interstitial lung disease and Idiopathic pulmonary fibrosis, quality of life and physical activity
Principal Investigator: Dr Chris Ward
Approved Research ID: 27844
Approval date: July 20th 2018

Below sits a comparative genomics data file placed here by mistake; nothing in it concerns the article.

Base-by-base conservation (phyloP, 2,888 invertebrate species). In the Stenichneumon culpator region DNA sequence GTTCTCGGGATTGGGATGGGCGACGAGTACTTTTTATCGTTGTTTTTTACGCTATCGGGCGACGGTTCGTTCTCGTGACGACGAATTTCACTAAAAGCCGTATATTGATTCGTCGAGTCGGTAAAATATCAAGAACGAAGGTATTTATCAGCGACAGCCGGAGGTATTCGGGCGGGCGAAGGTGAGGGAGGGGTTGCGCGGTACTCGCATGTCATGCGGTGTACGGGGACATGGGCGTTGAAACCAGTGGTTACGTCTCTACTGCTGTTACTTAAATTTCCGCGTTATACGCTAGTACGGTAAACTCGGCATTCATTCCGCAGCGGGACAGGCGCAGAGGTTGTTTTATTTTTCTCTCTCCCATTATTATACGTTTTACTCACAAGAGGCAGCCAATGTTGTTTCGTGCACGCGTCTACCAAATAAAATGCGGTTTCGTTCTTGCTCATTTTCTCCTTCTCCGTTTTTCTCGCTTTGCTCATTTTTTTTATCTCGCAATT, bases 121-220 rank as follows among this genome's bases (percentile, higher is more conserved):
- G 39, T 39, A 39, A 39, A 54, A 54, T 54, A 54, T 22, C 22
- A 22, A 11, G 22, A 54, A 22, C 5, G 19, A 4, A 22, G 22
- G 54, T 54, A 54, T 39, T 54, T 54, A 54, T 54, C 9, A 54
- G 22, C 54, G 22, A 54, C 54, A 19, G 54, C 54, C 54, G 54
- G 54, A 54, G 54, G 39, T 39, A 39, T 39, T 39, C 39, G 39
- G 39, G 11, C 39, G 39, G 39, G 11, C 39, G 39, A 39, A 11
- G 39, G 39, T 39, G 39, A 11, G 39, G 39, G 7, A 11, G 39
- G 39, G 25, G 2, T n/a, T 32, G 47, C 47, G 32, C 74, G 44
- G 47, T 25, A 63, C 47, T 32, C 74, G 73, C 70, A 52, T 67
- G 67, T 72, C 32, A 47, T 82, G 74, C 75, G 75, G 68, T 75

Chronic lung disease, including interstitial lung disease and Idiopathic pulmonary fibrosis, lead to serious reduction in quality of life, physical activities, and pulmonary function. These changes can be, partially helped by a comprehensive rehabilitation program but there is lack of studies in general and in interstitial lung disease, in particular. The aim of the proposed research is to measure physical activity and sedentary behavior in patients with chronic lung disease in general. This will inform and guide a feasibility study of a rehabilitation program tailored specifically to interstitial lung disease. Chronic disease, including interstitial lung disease and Idiopathic pulmonary fibrosis, impose quality of life and productivity restrictions on patients. With very limited pharmacological treatment and high mortality and morbidity rates, these diseases lead to high health care expenses, lower productivity, and early death. This research will help in creating a tailored rehabilitation program, with the eventual aim being to improve quality of life. The large scale data provided by Biobank will identify the level and type of physical activity in people with chronic lung disease in general and also specifically in those with interstitial lung disease and Idiopathic pulmonary fibrosis. We will look at records of physical activity and the amount of time patients are not physically active, using fitness activity device measurements. We will also be interested in what the patients? own recording of physical activity and rest show and how the different measurements compare. We require data (not samples) for the full cohort. We will then identify subgroups from the cohort for analysis of lifestyle variables. We will initially focus on individuals with a diagnosis of interstitial lung disease and Idiopathic pulmonary fibrosis and we will seek to compare this with data from patients with other, more common chronic lung diseases, as disease comparisons. Our analysis will therefore include comparisons with Chronic Obstructive Pulmonary Disease (COPD), Asthma, Cystic Fibrosis (CF), Bronchiectasis and Rheumatological disease that affects the lung.